Characteristics and Fun Facts
- Beeches are deciduous trees in the Fagaceae family
- There are 11 species of beech but two well known ones are the American Beech (Fagus grandifolia) and the European Beech (Fagus sylvatica).
- They can be found in North America, Europe and Asia
- Although often regarded as native in southern England, recent evidence has shown that it did not arrive in England until about 4000 B.C.E., or two thousand years after the English Channel formed after the ice ages; it was almost certainly an early introduction by Stone ageman, who used the nuts for food.
- Its dense canopy only allows small number of shade preferring species to survive in the undergrowth.
- The entire regeneration cycle of beech forests – from the time a beech grows, bears fruit, ages, dies and decays – lasts between 250 and 300 years, and in some cases even more.
- It requires a humid atmosphere (precipitation well distributed throughout the year and frequent fogs) and well-drained soil such as chalk, limestone and light loams.
- It prefers moderately fertile ground, calcified or lightly acidic, therefore it is found more often on the side of a hill than at the bottom of a clayey basin.
- It tolerates rigorous winter cold, but is sensitive to spring frost.
- Beech woodland makes an important habitat for many butterflies and moths, particularly in open glades and along woodland rides, including the barred hook-tip, clay triple-lines and olive crescent
- Young beeches prefer some shade and may grow poorly in full sunlight. In a clear-cut forest, a European Beech will germinate and then die of excessive dryness. Under oaks with sparse leaf cover it will quickly surpass them in height and, due to the beech’s dense foliage, the oaks will die from lack of sunlight.
- The root system is shallow. The following fungi genera form mycorrhizae with European Beech: Porcini, Milk caps, Amanita, Cantharellus, and Hebeloma
Beech timber is used for a variety of purposes, including fuel, furniture, cooking utensils, tool handles and sports equipment. The wood burns well and was traditionally used to smoke herring. Beech makes a popular hedging plant. If clipped it doesn’t shed its leaves, and provides a year-round dense screen, which provides a great habitat for garden birds.
Overview: mature trees grow to a height of more than 40m and develop a huge domed crown. The bark is smooth, thin and grey, often with slight horizontal etchings. The reddish brown, torpedo-shaped leaf buds form on short stalks, and have a distinctive criss-cross pattern.
Leaves: young leaves are lime green with silky hairs, which become darker green and lose their hairs as they mature. Turning golden to copper-orange in Autumn. They are 4–9cm long, stalked, oval and pointed at the tip, with a wavy edge.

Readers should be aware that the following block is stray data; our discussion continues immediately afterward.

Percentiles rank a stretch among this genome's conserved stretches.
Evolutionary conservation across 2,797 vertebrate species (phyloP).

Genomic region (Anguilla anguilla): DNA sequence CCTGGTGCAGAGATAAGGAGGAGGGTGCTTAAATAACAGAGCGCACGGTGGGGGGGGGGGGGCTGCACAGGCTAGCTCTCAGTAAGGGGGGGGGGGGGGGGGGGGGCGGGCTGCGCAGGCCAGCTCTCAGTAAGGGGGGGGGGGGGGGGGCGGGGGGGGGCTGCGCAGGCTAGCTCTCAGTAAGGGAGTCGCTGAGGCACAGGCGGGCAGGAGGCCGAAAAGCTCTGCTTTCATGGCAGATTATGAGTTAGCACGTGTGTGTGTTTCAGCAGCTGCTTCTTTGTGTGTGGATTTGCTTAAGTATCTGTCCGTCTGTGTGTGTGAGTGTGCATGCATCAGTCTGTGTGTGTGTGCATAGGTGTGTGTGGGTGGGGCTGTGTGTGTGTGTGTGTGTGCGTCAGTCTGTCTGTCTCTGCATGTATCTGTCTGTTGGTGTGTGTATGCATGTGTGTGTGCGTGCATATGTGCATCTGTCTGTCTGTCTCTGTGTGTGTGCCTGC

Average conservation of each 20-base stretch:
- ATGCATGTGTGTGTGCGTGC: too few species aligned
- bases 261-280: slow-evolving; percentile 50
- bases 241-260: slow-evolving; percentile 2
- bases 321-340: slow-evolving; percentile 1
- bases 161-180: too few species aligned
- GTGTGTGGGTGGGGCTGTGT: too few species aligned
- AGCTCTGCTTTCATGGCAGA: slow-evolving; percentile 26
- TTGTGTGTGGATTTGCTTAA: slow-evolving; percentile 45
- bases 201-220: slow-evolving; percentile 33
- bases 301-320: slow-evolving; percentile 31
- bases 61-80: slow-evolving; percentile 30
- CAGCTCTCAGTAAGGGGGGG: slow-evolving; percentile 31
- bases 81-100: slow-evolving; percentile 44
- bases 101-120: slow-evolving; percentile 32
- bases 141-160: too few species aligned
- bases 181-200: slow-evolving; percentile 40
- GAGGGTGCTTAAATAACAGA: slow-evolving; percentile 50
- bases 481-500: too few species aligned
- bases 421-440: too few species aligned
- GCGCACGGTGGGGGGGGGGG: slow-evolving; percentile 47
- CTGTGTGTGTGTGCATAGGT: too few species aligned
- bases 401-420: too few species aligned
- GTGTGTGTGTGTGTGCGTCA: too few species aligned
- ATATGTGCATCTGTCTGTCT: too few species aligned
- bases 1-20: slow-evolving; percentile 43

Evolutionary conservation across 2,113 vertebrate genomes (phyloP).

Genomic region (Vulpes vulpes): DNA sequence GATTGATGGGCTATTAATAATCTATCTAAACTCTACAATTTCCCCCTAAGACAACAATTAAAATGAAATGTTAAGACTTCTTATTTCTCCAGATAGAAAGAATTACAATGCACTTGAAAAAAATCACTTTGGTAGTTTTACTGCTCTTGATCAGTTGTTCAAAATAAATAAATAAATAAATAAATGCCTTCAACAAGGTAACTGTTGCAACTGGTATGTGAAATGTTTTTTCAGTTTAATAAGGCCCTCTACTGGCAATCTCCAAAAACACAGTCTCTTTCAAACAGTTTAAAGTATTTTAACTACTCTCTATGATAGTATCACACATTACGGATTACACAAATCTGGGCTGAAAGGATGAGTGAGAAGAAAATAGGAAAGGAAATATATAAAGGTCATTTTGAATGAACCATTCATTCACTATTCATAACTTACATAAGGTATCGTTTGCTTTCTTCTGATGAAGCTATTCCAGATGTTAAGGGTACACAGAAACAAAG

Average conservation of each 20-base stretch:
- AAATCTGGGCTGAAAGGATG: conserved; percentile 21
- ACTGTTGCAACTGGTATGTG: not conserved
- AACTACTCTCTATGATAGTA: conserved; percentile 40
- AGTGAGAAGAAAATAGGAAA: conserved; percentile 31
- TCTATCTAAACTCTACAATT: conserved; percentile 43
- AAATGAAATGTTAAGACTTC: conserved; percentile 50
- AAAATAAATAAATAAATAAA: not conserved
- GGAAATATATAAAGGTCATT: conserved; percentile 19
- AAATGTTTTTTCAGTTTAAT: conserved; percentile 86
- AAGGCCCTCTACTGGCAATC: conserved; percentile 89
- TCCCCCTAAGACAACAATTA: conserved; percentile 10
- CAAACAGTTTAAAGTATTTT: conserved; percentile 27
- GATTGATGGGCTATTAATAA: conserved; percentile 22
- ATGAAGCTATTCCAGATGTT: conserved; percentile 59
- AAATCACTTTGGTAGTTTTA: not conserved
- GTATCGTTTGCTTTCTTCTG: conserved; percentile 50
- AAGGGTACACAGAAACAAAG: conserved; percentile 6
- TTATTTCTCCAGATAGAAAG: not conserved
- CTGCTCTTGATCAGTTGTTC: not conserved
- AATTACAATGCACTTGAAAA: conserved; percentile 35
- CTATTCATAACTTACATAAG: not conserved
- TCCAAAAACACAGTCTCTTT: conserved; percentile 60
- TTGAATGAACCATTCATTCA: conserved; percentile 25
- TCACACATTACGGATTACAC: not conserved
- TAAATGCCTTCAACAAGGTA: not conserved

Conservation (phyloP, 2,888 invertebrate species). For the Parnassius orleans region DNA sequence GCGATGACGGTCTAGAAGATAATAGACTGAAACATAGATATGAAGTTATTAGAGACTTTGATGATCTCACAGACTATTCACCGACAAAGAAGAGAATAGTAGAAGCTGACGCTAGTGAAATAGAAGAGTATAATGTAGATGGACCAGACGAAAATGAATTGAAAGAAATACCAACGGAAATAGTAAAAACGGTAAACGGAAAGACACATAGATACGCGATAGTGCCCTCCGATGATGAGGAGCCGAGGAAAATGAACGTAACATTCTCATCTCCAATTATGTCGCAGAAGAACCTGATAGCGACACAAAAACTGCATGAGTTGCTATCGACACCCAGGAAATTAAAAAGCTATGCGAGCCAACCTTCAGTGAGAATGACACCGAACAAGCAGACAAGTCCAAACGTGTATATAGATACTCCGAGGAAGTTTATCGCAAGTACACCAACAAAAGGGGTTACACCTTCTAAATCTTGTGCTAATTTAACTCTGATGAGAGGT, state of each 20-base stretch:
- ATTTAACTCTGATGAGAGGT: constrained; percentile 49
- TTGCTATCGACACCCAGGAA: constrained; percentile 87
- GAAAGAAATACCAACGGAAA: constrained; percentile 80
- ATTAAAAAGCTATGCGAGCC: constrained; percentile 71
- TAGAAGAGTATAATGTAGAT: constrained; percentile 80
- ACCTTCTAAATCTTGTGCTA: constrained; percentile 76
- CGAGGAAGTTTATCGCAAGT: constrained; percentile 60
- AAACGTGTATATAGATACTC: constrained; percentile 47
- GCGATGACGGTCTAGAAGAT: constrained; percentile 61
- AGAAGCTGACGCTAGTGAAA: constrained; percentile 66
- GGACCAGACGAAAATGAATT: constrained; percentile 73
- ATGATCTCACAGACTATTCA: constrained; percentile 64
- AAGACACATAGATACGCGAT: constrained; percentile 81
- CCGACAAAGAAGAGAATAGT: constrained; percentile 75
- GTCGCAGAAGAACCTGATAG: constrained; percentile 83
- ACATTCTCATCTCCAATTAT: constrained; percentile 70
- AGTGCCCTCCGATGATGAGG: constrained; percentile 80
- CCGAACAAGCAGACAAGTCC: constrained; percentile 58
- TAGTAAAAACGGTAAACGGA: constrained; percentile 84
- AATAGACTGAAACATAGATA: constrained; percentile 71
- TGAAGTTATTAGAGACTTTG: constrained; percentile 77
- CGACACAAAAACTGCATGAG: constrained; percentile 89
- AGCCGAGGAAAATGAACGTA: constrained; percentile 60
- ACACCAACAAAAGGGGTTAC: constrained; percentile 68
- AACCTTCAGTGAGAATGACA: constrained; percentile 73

Flowers: beech is monoecious, meaning both male and female flowers grow on the same tree, in April and May. The tassel-like male catkins hang from long stalks at the end of twigs, while female flowers grow in pairs, surrounded by a cup.
Fruits: Beechnuts have a spiky exterior husk that pops open when ripe, revealing two small nuts, each oddly shaped with 3 pointed sides. Inside the outer husk, the seeds have a fiberous inner shell, that you can easily remove with a fingernail or by vigerously rubbing them between two towels. The nuts were once used to feed pigs, and in France they are still sometimes roasted and used as a coffee substitute. Beech is wind pollinated.
Look out for: the edges of the leaves are hairy. Triangular beech nuts form in prickly four lobed seed cases.
Could be confused with: hornbeam (Carpinus betulus). Beech leaves have wavy edges with small hairs as opposed to the serrated margins of hornbeam.
Eating Beech Nuts
Beech nuts are roughly 50% fat and 20% protein. In contrast, acorns from oak trees are only 7% protein. They contain the toxin saponin glycoside, which can cause gastric issues if you eat a large quantity of raw beechnuts. Roasting in a pan for 3 to 5 minutes is recommended to improve taste and nullify the toxins.
Historically in the US, beechnuts were ground into flour and cooked into cakes. Settlers extended the life of their flour by replacing half of it with beech flour in cakes, and at the same time got a more flavorful and nutritious cake as a result. A few more recipes here.
Beech trees can be tapped for syrup, just like maple trees. Tapping trees involves injuring the bark though, and creates sites of potential infection.
For Further Reading
If you want to know more about trees, particularly in the context of creating a forest garden, this book by Martin Crawford is worth checking out. It’s pretty affordable for a thick comprehensive book full of quality photographs and a lifetime’s worth of research and expertise from a man who has been at the forefront of forest gardening for the last 20 years.